Understand what the debtor is attempting to accomplish

Bankruptcy is a process in which individuals and businesses can eliminate or repay some or all of their debts under the protection of the federal bankruptcy court. For the most part, bankruptcies can be divided into two types liquidation and reorganization.

Chapter 7 bankruptcy comes under the liquidation category and is available to both individuals and businesses. It is called liquidation because a bankruptcy trustee is appointed to take and sell ("liquidate") some of the debtor's property to pay back debt.

There are several types of reorganization bankruptcies, but Chapter 13 is the most common type for individuals. In Chapter 13 bankruptcy, the debtors get to keep all of their property, but must make monthly payments over three to five years to repay all or some of their debt. Chapter 11 is typically used by financially struggling businesses to reorganize their affairs. In a Chapter 11, debtors generally work toward creating a court-approved plan of reorganization. The plan of reorganization must include a classification of claims and must specify how each class of claims will be treated under the plan (essentially, how the debtor plans on treating each creditor to which it owes money). Creditors typically vote on the plan by ballot, and then the court will conduct a hearing to determine whether to confirm the plan.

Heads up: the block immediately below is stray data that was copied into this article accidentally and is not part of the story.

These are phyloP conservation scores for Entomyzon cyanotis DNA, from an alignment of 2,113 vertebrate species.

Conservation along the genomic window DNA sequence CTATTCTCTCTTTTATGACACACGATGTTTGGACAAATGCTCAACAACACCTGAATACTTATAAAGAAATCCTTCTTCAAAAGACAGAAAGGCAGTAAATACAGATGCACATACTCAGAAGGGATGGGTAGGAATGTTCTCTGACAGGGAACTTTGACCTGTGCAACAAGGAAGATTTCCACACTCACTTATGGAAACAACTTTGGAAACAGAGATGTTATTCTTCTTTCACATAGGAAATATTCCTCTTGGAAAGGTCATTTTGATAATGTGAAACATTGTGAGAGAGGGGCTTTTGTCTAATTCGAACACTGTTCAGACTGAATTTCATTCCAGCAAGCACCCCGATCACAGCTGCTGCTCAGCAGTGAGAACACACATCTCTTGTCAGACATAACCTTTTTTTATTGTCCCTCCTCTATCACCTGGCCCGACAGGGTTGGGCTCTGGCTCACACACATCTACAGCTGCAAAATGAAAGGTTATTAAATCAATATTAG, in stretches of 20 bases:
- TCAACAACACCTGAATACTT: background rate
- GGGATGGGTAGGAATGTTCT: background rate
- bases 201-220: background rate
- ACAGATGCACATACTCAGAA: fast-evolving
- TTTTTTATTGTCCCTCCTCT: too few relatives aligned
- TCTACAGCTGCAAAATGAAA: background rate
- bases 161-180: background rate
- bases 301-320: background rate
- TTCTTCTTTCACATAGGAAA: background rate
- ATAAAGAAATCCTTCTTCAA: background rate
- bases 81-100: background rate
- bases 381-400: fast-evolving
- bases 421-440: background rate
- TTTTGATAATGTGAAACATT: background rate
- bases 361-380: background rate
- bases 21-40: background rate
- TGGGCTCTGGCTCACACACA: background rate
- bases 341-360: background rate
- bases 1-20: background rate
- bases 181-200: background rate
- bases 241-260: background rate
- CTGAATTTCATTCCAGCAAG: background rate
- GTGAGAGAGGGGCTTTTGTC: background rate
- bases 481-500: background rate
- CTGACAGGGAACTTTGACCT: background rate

In all types of bankruptcies, debtors have the common goal of attempting to "discharge" their debts. A bankruptcy discharge releases debtors from liability for certain types of debts. In other words, the debtor is no longer legally required to pay any debts that are discharged. Therefore, once the debtor has completed the bankruptcy process, you are no longer entitled to receive the full amount you were owed prior to the bankruptcy, so it is very important to put your business in the best possible position within the bankruptcy process in order to maximize the amount of money you are able to recover.